I enjoyed an evening of mega-wine tasting at the Old St. George Church (now a community center with questionable legs for the future.)

It was my first experience with The Bacchanalian Society—a small event that ballooned to venue bursting proportions after an article appeared in the local newspaper a few years back.

The premise is simple—teams of three people bring 3 bottles of a certain wine. Categories change each go round, and this time it was all about Merlot. Two bottles are bagged and numbered and placed on tables. Rating sheets and pencils are provided. The highest bottle I tasted was, I think, #251—I'm sure there were more.

At the end of the night, the "best" wine gets everyone else's third bottle. The loser has to take their remaining bottle back.

There's money raised for charity, but also, it's an opportunity to mingle and check out the latest hairstyles.

Even with my flop sweating, ill-fitted khakis and disdain for Merlot, it was good times.

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April 20, 2005

Riots, restaurants, footlongs and soft serve

The dairy bar is open

I had a meeting downtown. The city bustles in the light of weekdays, but the crowd disappears in the evening. We’ve never recovered fully from the race riots in 2000 they say — that’s apparently one reason why a restaurant like the Masionette is moving to the burbs.

It’s either fallout from riots, or everyone is over at Newport on the Levee because all we have are two monster stadiums on our side of the river.

Gosh, this sounds all negative — when in fact I had a splendid day. After the meeting I stopped by the dairy bar on the way home.

I had a hot dog.
It tasted real good.
I suppose I should now watch a movie from Hollywood.

They do have those nice theaters in Kentucky...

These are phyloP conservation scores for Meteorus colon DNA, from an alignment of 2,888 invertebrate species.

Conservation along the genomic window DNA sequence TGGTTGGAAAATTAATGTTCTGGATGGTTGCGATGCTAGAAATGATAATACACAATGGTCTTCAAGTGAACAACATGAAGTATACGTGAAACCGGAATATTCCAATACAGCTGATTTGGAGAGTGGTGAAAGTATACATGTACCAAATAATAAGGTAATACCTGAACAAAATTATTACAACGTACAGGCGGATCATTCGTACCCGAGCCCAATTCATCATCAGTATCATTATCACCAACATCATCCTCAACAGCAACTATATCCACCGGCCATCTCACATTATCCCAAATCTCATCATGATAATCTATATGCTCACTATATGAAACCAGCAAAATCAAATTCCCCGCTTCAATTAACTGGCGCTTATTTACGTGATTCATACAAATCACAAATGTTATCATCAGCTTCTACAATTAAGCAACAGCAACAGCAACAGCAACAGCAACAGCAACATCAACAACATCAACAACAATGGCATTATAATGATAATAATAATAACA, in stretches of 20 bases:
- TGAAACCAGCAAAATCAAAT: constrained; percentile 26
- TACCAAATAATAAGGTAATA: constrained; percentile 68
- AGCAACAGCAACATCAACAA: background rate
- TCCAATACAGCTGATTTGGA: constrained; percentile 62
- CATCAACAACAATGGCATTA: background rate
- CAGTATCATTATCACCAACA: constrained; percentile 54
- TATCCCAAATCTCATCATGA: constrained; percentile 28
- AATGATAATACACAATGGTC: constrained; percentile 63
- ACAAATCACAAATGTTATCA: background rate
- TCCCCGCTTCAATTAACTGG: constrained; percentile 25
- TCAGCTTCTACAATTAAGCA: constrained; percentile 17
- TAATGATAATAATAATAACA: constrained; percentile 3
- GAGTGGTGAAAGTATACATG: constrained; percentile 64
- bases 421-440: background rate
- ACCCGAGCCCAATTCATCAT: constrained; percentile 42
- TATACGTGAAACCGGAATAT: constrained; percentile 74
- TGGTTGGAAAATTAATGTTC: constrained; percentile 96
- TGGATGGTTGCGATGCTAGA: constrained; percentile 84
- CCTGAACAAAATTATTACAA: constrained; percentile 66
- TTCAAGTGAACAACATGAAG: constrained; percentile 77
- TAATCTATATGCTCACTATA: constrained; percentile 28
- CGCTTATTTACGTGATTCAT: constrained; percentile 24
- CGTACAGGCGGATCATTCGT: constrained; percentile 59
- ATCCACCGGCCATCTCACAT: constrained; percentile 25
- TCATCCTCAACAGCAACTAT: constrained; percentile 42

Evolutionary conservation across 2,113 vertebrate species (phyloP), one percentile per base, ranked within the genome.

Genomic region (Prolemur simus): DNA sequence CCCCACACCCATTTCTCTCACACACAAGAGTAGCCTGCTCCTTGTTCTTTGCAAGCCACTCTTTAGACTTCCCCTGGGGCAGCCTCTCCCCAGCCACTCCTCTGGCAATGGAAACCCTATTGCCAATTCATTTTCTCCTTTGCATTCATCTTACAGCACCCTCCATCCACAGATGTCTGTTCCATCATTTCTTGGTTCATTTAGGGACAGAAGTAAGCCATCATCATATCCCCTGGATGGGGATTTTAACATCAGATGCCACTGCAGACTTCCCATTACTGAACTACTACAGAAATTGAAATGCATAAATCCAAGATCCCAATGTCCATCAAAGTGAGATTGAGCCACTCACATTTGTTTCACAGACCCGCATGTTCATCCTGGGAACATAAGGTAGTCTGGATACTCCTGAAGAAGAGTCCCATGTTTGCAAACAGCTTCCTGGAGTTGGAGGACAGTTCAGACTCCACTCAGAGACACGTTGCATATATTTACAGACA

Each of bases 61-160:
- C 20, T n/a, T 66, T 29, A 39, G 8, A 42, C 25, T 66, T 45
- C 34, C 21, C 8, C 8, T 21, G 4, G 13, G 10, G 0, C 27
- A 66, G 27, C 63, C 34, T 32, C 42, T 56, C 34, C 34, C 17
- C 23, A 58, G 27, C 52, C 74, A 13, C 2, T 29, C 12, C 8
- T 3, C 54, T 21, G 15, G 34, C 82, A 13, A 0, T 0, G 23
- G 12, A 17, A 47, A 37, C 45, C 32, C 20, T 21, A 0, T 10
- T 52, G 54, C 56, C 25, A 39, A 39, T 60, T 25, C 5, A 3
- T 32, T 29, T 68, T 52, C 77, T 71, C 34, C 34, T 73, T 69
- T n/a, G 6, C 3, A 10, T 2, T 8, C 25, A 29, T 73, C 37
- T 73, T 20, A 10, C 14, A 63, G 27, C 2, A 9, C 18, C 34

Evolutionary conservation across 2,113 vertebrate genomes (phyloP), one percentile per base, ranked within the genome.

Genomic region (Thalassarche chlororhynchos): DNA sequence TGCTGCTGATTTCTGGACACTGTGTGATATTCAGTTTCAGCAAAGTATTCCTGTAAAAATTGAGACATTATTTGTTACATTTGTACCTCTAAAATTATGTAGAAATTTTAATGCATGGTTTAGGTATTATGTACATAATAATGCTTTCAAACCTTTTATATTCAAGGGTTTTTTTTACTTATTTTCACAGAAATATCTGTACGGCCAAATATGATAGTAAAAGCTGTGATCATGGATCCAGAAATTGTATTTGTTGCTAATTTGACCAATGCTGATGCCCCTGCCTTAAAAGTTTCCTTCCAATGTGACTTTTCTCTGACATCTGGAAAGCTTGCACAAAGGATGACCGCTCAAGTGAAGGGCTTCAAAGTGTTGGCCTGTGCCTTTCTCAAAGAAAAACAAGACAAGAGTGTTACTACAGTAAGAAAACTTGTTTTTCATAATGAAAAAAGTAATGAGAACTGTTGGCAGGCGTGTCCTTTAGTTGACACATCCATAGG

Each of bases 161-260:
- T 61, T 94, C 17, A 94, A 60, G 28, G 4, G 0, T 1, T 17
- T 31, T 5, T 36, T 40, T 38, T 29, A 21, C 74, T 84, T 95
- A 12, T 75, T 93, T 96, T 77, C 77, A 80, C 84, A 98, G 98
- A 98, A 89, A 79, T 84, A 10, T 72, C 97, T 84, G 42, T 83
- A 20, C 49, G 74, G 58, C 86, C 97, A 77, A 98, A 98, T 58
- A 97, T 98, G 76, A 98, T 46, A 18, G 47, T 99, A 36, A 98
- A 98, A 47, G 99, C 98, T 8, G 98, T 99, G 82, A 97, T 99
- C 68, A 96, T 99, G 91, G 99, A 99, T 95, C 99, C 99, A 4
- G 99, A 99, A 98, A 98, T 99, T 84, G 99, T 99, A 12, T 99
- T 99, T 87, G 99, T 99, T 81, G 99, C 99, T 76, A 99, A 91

Related entry: October 2, 2003
When I actually posted lyrics for Soft Serve by Soul Coughing

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March 21, 2005

Omni Netherland Plaza Hotel

It's now a Hyatt but I liked the old name better

This National Historic Landmark in the meat of downtown Cincinnati has a supposed ghost wandering the place — the wife of a laborer killed during construction of the hotel in 1930.

Highlights of the interior include a Hall of Mirrors, and lots of deco geometry on a grand scale. I figured there would be good light this afternoon as I headed back from the coffee chain, but really I don't think it's possible to take a bad photo of this place.

More information about the hotel is available on the The College of Design, Architecture, Art and Planning website. You can also navigate back out on their site to read up on other significant architecture in the area.

PhotosAlso, here is a larger version of the photo if you'd like to see some of the detail. (330KB)

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March 18, 2005


Good light

Today was almost warm.

Diggin’ it.

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March 13, 2005

Another Flea Market

Fine art for 7 bucks

I was determined when I got home yesterday, to find out the origin of the phrase flea market .

According to Oxford Dictionary experts:

Flea Market comes from the French marche aux puces, a name originally given to a market in Paris. The fleas were thought to be in the goods, because they were of the kind to attract vermin. The earliest English use we have found dates from 1922.

Went up north to Caesar Creek. It was like a small mirrored copy of the market we went to last weekend, saturated with the same type of merchants:

  • overpriced used videogames/movies
  • t-shirts with iron-on hunting scenes
  • plenty of imported knock-off products
  • another scientology booth
  • one vendor (pictured above) that actually sold old junk. He even did it with some sideshow air, complete with bowler hat and a mechanical arm to grab things way up high

Add one tacky framed print into my hands. Oh, and a jar of chow chow from a booth that sold old fashioned candy and whatnot.

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March 12, 2005


Coffee House

I stopped by the coffee house up in Ludlow with a friend last night after some good pizza and salad at Deweys. If my fridge magically had all the ingredients for their house salad, I believe I would eat it every day.

I say that, but I know cravings come in fits and spurts. I barely hit Panera for their potato soup anymore. Maybe it's a lot like earworms, there's some science to the arc of things.

The coffee went down well, but I found using a laptop is pretty useless when you're trying to carry a conversation. A girl at the table next to us did want to get a better view of the Star Wars trailer though. I finally figured out bitorrent. We chatted about expectations and some geekery, then it was time to close the laptop and come up with our own topics.

PhotosA couple more photos from the coffee shop